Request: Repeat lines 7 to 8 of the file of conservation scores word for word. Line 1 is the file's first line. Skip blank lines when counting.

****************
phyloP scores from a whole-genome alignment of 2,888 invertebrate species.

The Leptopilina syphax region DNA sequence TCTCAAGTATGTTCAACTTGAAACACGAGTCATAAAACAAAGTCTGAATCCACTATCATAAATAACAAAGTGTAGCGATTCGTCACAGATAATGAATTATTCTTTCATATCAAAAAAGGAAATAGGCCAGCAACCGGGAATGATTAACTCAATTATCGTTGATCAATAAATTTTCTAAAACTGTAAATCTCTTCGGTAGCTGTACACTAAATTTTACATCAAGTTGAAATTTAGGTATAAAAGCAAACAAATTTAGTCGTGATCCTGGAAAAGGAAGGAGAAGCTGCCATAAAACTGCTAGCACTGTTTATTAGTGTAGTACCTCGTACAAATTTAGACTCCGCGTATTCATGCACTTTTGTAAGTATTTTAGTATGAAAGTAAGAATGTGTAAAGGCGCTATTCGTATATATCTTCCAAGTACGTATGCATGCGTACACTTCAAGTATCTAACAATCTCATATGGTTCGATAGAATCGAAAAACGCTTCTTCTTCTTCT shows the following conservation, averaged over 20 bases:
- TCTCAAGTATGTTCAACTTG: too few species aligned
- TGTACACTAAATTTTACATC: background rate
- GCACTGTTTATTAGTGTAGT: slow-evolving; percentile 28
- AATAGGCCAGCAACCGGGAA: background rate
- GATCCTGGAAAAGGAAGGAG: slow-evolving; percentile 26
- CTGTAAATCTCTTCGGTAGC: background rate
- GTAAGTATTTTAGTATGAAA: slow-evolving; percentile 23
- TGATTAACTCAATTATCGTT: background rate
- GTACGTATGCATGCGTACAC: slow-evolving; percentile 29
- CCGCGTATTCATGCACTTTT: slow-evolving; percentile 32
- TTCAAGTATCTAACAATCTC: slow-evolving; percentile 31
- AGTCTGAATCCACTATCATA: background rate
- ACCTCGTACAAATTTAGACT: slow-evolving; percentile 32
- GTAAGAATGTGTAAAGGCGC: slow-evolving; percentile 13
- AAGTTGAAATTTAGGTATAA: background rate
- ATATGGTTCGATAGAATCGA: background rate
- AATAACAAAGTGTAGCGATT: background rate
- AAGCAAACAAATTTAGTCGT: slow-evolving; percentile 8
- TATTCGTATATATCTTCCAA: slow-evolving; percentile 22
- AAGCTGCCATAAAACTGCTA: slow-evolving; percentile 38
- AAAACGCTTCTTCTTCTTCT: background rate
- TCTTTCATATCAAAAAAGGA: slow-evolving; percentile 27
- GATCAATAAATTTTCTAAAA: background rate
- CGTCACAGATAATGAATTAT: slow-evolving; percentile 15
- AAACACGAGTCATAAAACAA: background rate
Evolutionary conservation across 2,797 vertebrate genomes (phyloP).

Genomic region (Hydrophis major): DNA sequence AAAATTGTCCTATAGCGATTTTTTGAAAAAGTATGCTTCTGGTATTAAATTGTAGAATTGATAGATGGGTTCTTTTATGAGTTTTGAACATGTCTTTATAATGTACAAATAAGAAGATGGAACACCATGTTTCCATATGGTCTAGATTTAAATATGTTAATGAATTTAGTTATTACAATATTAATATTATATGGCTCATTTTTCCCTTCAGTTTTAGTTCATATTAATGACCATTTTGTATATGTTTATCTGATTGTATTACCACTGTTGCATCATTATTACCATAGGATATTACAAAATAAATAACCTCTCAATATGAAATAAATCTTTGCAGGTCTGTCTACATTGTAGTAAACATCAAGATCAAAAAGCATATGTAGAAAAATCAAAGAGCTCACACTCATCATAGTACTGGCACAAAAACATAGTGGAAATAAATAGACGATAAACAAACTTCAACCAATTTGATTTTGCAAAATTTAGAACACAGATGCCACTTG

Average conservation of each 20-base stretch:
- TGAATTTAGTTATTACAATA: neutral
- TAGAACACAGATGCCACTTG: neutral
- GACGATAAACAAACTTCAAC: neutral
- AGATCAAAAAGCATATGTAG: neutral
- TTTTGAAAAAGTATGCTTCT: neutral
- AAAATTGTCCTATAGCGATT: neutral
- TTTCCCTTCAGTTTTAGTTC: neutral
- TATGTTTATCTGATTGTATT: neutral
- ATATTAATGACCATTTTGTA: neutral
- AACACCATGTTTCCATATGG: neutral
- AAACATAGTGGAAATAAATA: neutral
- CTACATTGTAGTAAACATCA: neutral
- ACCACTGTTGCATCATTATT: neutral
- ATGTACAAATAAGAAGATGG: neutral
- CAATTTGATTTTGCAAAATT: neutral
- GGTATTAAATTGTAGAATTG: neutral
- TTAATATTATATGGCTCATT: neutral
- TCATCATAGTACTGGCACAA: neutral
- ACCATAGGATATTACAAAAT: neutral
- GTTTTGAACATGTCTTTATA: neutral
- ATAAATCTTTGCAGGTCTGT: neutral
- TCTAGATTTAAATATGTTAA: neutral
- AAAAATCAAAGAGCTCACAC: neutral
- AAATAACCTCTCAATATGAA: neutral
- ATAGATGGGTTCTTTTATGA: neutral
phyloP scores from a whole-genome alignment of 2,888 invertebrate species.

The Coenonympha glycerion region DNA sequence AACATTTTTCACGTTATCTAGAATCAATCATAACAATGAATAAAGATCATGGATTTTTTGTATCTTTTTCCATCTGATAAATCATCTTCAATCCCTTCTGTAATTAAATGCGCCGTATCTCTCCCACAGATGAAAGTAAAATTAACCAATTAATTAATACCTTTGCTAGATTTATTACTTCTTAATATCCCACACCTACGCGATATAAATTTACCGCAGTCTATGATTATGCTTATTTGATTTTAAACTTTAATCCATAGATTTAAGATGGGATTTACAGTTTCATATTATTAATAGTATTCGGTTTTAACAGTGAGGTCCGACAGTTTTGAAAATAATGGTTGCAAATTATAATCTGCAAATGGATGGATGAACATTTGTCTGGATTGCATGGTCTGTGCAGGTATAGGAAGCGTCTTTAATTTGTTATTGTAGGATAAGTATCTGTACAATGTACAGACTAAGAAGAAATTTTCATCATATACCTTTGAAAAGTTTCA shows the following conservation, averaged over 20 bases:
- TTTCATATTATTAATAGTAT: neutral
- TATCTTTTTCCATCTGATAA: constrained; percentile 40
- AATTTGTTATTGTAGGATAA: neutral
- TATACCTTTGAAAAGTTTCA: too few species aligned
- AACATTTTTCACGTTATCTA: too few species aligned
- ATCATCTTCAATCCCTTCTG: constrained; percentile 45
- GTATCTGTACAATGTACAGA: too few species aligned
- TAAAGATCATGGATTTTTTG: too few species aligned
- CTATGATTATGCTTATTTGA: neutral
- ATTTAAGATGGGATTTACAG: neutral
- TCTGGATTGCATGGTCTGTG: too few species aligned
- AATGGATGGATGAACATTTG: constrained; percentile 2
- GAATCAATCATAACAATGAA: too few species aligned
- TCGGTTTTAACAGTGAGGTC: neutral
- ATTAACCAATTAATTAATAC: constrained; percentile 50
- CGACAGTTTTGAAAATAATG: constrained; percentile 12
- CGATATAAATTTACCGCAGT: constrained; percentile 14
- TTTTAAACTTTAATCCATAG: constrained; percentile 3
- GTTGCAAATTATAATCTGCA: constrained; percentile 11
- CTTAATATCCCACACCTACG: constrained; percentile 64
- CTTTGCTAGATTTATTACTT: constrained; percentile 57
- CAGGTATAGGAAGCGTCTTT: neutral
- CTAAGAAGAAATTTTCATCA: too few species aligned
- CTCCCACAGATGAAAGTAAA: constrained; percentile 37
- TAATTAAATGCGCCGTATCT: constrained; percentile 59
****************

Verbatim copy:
- GATCCTGGAAAAGGAAGGAG: slow-evolving; percentile 26
- CTGTAAATCTCTTCGGTAGC: background rate